Responsiveness of a clinical test is highly relevant in order to evaluate the effect of a given intervention. However, the responsiveness of clinical tests for people with neck pain has not been adequately evaluated. The objective of the present study was to examine the responsiveness of four clinical tests which are low cost and easy to perform in a clinical setting, including the craniocervical flexion test, cervical active range of movement, test for the cervical extensors and pressure pain threshold testing.
This study is a secondary analysis of data collected in a previously published randomised controlled trial. Participants were randomized to either physical training, exercises and pain education combined or pain education only. Participants were tested on the clinical tests at baseline and at 4-month follow-up. An anchor-based approach using Receiver Operator Characteristics (ROC) curves was used to evaluate responsiveness of the clinical tests. The Neck Disability Index was used to discriminate between those who had improved and those who were unchanged at the 4-month follow-up. Minimum Clinically Important Difference (MCID), together with sensitivity, specificity, positive and negative predictive values, in addition to positive and negative likelihood ratios were calculated.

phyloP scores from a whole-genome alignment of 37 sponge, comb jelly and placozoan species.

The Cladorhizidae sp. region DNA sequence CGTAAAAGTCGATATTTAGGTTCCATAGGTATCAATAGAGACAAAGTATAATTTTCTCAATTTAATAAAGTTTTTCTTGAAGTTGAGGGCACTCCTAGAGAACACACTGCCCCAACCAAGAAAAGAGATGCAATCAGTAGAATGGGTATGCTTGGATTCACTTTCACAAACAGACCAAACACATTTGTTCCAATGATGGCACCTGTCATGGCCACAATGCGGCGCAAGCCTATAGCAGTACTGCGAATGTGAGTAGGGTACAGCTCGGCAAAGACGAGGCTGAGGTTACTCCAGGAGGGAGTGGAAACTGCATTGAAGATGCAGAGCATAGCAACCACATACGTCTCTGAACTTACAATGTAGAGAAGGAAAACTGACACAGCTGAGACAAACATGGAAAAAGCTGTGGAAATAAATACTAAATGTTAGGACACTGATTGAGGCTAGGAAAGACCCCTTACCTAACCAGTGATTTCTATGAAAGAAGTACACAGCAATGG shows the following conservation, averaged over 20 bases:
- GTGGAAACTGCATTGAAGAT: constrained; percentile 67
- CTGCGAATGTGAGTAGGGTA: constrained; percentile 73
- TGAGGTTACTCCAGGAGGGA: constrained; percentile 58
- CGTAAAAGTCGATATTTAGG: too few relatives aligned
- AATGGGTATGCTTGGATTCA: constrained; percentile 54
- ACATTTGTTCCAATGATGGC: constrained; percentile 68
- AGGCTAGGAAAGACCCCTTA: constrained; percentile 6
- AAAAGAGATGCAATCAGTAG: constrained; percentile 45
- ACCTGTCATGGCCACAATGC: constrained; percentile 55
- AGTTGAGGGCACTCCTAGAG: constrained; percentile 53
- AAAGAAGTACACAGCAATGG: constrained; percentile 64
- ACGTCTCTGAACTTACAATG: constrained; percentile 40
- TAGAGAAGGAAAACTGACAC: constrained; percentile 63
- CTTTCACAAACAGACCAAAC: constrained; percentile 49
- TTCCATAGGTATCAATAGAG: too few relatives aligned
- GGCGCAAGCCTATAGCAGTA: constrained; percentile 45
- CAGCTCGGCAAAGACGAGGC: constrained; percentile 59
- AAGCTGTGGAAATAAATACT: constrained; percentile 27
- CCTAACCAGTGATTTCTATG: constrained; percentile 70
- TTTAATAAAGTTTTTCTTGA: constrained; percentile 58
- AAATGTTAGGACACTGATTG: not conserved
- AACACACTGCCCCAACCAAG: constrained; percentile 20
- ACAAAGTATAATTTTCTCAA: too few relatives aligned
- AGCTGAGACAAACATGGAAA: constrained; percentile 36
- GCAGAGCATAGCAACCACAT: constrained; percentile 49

In total, 164 participants completed the 4 month follow up. One-hundred forty four participants were classified as unchanged whereas 20 patients were considered to be improved. Twenty-six participants didn’t complete all of the clinical tests, leaving a total of 138 to be included for analyses. Area Under Curve (AUC) ranged from 0.50-0.62 for the clinical tests, and were all below an acceptable level. MCID was generally large, and the corresponding sensitivity and specificity was low with sensitivity ranging from 20 to 60%, and specificity from 54 to 86%. LR+ (0.8-2.07) and LR- (0.7-1.1) showed low diagnostic value for all variables, with PPV ranging from 12.1 to 26.1 and NPV ranging from 84.7 to 89.2.
Responsiveness of the included clinical tests was generally low when using change in NDI score as the anchor from baseline to the 4-month follow up. Further investigations of responsiveness are warranted, possibly using other anchors, which to a higher degree resemble similar dimensions as the clinical tests.
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